Kelowna-Lake Country Liberal MLA Norm Letnick. Photo: Capital News files

Liberal MLA questions B.C.’s new rural political party, NDP ties

Proportional representation may draw out more fringe political parties

An Okanagan MLA is drawing a connection between a new provincial political party geared to rural voters being unveiled last week and the pending referendum on proportional representation.

Norm Letnick, Liberal MLA for Kelowna-Lake Country, says while he welcomes the new Rural B.C. Party into the political fray, he questions what another party brings to the debate that the more than 20 existing political entities don’t already cover.

“I think if proportional representation passes, you will see many more parties like this start up and we believe that is going to reduce local representation for constituents. You won’t be electing an MLA, but rather one will be appointed for your area,” Letnick said.

“Compared to current first to the post system, that reduces the current level of accountability. Depending on what form of proportional representation might potentially be adopted, you end up with an MLA you didn’t even vote for by a majority in your area.”

Letnick said while he waits to see the B.C. Rural Party’s policy platform outlined in greater detail, he noted that both the party’s leader, Houston municipal councillor Jonathan Van Barneveld, and executive core team member Telkwa Mayor Darcy Repen, currently on medical leave from his civic duties, have provincial NDP connections.

Letnick pointed out Van Barneveld is a past president of the NDP provincial youth wing of the party, while Regen was an active supporter of Premier John Horgan’s election campaign.

“I’m not sure what that says, but if they are disgruntled with the NDP, I would encourage them to join the Liberals,” Letnick said.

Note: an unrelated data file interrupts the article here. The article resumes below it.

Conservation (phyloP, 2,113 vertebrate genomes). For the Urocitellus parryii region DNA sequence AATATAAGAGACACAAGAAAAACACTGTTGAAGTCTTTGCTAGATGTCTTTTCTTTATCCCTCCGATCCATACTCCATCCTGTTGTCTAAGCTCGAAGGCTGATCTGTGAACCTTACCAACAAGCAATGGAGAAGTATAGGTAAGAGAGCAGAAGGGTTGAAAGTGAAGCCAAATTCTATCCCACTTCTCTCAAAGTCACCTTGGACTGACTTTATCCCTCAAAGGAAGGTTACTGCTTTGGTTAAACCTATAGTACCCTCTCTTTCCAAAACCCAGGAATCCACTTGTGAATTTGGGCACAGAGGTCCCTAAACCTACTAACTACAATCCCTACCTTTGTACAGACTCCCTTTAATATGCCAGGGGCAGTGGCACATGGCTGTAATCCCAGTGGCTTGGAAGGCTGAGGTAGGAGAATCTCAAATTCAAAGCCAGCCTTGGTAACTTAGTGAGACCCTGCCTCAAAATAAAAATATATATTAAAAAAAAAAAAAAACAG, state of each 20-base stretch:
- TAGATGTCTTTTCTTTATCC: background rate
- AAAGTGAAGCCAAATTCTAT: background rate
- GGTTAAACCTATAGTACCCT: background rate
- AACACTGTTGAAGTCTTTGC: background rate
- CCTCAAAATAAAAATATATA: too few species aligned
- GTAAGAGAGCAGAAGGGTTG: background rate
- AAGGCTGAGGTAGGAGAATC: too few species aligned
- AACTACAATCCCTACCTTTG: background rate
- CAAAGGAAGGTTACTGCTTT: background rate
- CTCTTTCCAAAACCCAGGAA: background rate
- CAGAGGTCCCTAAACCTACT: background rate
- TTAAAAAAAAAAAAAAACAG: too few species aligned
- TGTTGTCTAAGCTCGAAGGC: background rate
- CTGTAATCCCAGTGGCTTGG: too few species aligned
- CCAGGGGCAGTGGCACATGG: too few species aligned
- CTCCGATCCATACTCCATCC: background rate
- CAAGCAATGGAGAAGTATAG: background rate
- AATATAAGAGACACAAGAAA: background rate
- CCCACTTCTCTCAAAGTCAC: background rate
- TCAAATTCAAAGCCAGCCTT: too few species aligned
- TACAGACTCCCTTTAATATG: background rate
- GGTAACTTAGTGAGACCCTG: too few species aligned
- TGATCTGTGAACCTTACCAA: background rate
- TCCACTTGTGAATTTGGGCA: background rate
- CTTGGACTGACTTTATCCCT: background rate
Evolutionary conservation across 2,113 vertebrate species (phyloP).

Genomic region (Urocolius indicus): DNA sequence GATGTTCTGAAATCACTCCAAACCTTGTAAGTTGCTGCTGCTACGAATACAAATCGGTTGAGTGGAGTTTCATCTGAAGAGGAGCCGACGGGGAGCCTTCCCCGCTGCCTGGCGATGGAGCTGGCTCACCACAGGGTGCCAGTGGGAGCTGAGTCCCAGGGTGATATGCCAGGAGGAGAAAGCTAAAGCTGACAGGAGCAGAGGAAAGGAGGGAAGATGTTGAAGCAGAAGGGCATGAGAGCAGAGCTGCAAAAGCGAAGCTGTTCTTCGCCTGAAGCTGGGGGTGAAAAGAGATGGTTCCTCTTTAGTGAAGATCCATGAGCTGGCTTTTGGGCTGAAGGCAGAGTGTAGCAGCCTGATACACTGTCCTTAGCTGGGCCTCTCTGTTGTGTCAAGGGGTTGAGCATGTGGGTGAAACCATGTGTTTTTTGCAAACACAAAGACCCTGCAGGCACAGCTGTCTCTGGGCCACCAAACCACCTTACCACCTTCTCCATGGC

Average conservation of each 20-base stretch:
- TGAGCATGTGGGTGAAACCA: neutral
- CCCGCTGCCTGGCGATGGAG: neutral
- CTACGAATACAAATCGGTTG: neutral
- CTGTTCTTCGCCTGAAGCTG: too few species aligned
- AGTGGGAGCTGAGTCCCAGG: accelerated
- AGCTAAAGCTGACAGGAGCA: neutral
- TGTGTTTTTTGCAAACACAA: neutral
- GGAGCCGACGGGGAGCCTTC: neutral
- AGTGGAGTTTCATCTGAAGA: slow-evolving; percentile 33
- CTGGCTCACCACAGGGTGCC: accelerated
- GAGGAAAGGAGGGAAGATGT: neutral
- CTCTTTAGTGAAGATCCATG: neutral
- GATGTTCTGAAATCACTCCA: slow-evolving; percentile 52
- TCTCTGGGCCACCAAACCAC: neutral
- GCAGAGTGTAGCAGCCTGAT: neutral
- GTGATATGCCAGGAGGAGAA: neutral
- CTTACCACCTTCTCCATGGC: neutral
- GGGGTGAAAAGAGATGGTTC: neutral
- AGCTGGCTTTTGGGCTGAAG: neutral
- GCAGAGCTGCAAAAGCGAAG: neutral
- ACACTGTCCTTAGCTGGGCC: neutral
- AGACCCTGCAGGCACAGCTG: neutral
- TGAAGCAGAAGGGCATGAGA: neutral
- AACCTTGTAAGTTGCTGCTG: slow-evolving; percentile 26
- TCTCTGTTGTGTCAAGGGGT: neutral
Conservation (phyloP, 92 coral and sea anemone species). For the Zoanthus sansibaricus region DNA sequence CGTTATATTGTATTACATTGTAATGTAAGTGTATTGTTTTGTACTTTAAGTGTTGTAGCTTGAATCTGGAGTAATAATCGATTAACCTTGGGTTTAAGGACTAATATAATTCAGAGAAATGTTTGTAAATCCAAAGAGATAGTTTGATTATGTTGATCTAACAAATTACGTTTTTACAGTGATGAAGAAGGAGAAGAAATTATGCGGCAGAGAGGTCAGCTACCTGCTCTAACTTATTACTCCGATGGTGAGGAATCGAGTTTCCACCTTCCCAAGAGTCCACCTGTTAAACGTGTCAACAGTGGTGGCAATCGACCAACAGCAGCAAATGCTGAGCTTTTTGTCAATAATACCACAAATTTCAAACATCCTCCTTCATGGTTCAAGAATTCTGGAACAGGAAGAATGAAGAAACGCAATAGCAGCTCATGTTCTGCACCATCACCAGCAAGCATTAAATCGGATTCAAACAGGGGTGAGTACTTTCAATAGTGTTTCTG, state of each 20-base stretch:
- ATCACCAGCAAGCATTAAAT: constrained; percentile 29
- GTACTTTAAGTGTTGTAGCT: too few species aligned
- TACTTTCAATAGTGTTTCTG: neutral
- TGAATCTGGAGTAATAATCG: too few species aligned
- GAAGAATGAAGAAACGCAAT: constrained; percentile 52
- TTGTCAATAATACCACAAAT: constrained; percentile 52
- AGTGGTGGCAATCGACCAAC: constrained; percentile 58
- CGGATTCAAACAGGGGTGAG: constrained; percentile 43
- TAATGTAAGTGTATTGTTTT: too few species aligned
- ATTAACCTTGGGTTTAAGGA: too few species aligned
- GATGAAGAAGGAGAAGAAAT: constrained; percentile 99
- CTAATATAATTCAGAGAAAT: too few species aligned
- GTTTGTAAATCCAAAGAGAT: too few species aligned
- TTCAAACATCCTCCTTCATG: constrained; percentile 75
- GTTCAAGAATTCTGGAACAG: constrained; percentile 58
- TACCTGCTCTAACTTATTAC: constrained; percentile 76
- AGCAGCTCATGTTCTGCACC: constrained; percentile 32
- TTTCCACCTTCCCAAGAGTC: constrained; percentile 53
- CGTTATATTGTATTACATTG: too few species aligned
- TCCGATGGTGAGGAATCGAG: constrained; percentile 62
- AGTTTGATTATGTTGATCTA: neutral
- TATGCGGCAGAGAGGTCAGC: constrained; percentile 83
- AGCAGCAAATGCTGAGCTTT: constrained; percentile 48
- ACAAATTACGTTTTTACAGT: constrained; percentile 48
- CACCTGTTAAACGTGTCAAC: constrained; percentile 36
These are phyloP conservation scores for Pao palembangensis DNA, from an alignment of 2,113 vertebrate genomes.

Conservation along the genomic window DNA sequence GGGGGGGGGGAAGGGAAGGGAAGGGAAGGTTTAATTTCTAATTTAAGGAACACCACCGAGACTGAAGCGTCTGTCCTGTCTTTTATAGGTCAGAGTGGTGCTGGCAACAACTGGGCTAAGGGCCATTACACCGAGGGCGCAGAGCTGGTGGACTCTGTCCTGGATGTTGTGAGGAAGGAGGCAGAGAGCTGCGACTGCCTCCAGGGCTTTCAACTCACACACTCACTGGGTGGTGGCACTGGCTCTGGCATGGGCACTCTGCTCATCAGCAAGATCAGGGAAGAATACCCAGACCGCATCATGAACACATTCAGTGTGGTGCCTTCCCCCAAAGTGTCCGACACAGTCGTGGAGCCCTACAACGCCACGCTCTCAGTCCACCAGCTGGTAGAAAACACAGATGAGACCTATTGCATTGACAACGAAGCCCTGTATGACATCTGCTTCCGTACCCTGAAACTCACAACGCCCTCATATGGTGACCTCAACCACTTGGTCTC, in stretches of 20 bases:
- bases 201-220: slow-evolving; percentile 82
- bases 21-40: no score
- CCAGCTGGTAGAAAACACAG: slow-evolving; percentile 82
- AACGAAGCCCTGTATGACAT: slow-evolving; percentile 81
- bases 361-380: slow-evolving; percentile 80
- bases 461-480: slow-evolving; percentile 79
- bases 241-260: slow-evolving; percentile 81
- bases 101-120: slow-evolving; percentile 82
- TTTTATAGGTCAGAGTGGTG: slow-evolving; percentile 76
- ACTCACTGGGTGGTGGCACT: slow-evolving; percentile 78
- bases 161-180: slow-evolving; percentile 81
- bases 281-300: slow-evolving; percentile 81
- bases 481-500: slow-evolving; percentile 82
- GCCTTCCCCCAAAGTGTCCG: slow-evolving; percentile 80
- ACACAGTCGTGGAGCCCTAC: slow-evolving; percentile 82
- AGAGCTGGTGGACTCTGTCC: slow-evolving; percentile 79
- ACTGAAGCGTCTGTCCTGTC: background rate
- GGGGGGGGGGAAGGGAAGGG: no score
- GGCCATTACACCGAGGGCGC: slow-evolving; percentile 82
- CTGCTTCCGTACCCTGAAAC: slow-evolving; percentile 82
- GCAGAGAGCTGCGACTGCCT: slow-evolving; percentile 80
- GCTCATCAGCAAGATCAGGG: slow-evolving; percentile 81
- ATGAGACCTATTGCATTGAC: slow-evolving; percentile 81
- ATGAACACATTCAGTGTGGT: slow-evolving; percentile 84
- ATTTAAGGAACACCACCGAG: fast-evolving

Related: New B.C. party looks to represent rural voters

The B.C. Rural Party advocates for greater economic diversification opportunities for smaller rural communities in B.C. and reduce a reliance on mounting infrastructure debts.

The party gained official electoral status in February and hopes to field candidates in 23 ridings including Vernon-Monashee and Boundary-Similkameen within the Okanagan in the next provincial election. All their candidates would run in constituencies outside the Lower Mainland and Greater Victoria regions.

Letnick doesn’t see rural B.C. taxpayers losing out to the interests of the higher populated areas of B.C. because their MLAs must strive to bring economic and cultural benefits to their constituencies.

“If they don’t do that, voters have the opportunity to give the job to someone else. When you are elected, you are the representative for all constituents in your riding, not just the people who voted for you.”

Enderby Mayor Greg McCune said he’s not sure how the B.C. Rural Party would benefit his community.

“I have not really heard much about them,” said McCune, contacted at this week’s Union of B.C. Municipalities convention in Whistler.